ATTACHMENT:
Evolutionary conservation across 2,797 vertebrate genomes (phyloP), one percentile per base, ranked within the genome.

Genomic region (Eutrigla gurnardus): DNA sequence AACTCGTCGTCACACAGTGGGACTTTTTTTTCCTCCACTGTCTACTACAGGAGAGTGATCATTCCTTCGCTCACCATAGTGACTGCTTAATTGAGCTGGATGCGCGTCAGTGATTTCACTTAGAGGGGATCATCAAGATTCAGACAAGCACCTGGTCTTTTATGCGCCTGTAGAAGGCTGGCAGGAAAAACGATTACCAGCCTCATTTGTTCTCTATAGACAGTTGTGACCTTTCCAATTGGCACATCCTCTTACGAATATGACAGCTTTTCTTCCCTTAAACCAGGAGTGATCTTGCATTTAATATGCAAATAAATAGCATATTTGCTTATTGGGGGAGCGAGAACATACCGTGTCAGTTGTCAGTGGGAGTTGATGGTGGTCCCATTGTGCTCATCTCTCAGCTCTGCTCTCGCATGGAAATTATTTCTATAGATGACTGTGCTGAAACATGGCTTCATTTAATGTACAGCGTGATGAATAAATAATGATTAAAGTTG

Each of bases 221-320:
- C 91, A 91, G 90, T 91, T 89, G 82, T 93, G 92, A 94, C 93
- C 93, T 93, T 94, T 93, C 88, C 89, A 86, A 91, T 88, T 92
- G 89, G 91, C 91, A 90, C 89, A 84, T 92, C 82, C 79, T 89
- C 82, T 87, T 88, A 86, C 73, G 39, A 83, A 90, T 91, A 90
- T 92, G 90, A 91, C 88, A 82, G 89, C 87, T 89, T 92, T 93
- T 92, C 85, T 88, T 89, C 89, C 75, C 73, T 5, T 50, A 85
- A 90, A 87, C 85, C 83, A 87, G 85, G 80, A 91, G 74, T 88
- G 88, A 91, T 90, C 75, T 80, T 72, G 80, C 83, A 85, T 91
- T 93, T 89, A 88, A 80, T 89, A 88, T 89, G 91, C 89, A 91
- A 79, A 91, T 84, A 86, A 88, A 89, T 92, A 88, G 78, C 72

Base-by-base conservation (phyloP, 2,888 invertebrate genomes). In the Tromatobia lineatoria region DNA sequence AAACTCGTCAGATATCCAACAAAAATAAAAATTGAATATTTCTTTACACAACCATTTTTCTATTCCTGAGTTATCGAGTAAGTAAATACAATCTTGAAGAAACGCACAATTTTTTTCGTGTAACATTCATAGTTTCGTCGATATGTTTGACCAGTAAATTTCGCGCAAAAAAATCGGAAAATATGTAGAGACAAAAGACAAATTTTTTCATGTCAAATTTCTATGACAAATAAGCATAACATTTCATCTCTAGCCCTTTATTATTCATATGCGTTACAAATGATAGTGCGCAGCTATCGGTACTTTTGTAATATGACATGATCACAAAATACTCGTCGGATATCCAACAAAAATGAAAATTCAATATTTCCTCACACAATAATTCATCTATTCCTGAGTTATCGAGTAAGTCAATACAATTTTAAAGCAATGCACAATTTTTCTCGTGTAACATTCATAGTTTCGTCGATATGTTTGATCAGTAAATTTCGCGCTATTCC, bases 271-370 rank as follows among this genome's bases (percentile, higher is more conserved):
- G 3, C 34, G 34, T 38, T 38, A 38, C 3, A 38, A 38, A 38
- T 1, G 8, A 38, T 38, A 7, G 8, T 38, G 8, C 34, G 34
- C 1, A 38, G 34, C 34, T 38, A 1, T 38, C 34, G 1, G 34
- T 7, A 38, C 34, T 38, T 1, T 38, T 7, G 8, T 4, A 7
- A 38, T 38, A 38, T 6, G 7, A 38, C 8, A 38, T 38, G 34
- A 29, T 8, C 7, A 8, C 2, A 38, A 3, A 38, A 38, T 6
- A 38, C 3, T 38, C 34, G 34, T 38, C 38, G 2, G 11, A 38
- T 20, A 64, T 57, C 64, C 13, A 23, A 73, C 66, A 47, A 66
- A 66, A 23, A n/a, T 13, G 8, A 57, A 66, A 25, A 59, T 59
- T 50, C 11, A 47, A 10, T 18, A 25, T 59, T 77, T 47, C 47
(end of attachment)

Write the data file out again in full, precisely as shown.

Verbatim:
Evolutionary conservation across 2,797 vertebrate genomes (phyloP), one percentile per base, ranked within the genome.

Genomic region (Eutrigla gurnardus): DNA sequence AACTCGTCGTCACACAGTGGGACTTTTTTTTCCTCCACTGTCTACTACAGGAGAGTGATCATTCCTTCGCTCACCATAGTGACTGCTTAATTGAGCTGGATGCGCGTCAGTGATTTCACTTAGAGGGGATCATCAAGATTCAGACAAGCACCTGGTCTTTTATGCGCCTGTAGAAGGCTGGCAGGAAAAACGATTACCAGCCTCATTTGTTCTCTATAGACAGTTGTGACCTTTCCAATTGGCACATCCTCTTACGAATATGACAGCTTTTCTTCCCTTAAACCAGGAGTGATCTTGCATTTAATATGCAAATAAATAGCATATTTGCTTATTGGGGGAGCGAGAACATACCGTGTCAGTTGTCAGTGGGAGTTGATGGTGGTCCCATTGTGCTCATCTCTCAGCTCTGCTCTCGCATGGAAATTATTTCTATAGATGACTGTGCTGAAACATGGCTTCATTTAATGTACAGCGTGATGAATAAATAATGATTAAAGTTG

Each of bases 221-320:
- C 91, A 91, G 90, T 91, T 89, G 82, T 93, G 92, A 94, C 93
- C 93, T 93, T 94, T 93, C 88, C 89, A 86, A 91, T 88, T 92
- G 89, G 91, C 91, A 90, C 89, A 84, T 92, C 82, C 79, T 89
- C 82, T 87, T 88, A 86, C 73, G 39, A 83, A 90, T 91, A 90
- T 92, G 90, A 91, C 88, A 82, G 89, C 87, T 89, T 92, T 93
- T 92, C 85, T 88, T 89, C 89, C 75, C 73, T 5, T 50, A 85
- A 90, A 87, C 85, C 83, A 87, G 85, G 80, A 91, G 74, T 88
- G 88, A 91, T 90, C 75, T 80, T 72, G 80, C 83, A 85, T 91
- T 93, T 89, A 88, A 80, T 89, A 88, T 89, G 91, C 89, A 91
- A 79, A 91, T 84, A 86, A 88, A 89, T 92, A 88, G 78, C 72

Base-by-base conservation (phyloP, 2,888 invertebrate genomes). In the Tromatobia lineatoria region DNA sequence AAACTCGTCAGATATCCAACAAAAATAAAAATTGAATATTTCTTTACACAACCATTTTTCTATTCCTGAGTTATCGAGTAAGTAAATACAATCTTGAAGAAACGCACAATTTTTTTCGTGTAACATTCATAGTTTCGTCGATATGTTTGACCAGTAAATTTCGCGCAAAAAAATCGGAAAATATGTAGAGACAAAAGACAAATTTTTTCATGTCAAATTTCTATGACAAATAAGCATAACATTTCATCTCTAGCCCTTTATTATTCATATGCGTTACAAATGATAGTGCGCAGCTATCGGTACTTTTGTAATATGACATGATCACAAAATACTCGTCGGATATCCAACAAAAATGAAAATTCAATATTTCCTCACACAATAATTCATCTATTCCTGAGTTATCGAGTAAGTCAATACAATTTTAAAGCAATGCACAATTTTTCTCGTGTAACATTCATAGTTTCGTCGATATGTTTGATCAGTAAATTTCGCGCTATTCC, bases 271-370 rank as follows among this genome's bases (percentile, higher is more conserved):
- G 3, C 34, G 34, T 38, T 38, A 38, C 3, A 38, A 38, A 38
- T 1, G 8, A 38, T 38, A 7, G 8, T 38, G 8, C 34, G 34
- C 1, A 38, G 34, C 34, T 38, A 1, T 38, C 34, G 1, G 34
- T 7, A 38, C 34, T 38, T 1, T 38, T 7, G 8, T 4, A 7
- A 38, T 38, A 38, T 6, G 7, A 38, C 8, A 38, T 38, G 34
- A 29, T 8, C 7, A 8, C 2, A 38, A 3, A 38, A 38, T 6
- A 38, C 3, T 38, C 34, G 34, T 38, C 38, G 2, G 11, A 38
- T 20, A 64, T 57, C 64, C 13, A 23, A 73, C 66, A 47, A 66
- A 66, A 23, A n/a, T 13, G 8, A 57, A 66, A 25, A 59, T 59
- T 50, C 11, A 47, A 10, T 18, A 25, T 59, T 77, T 47, C 47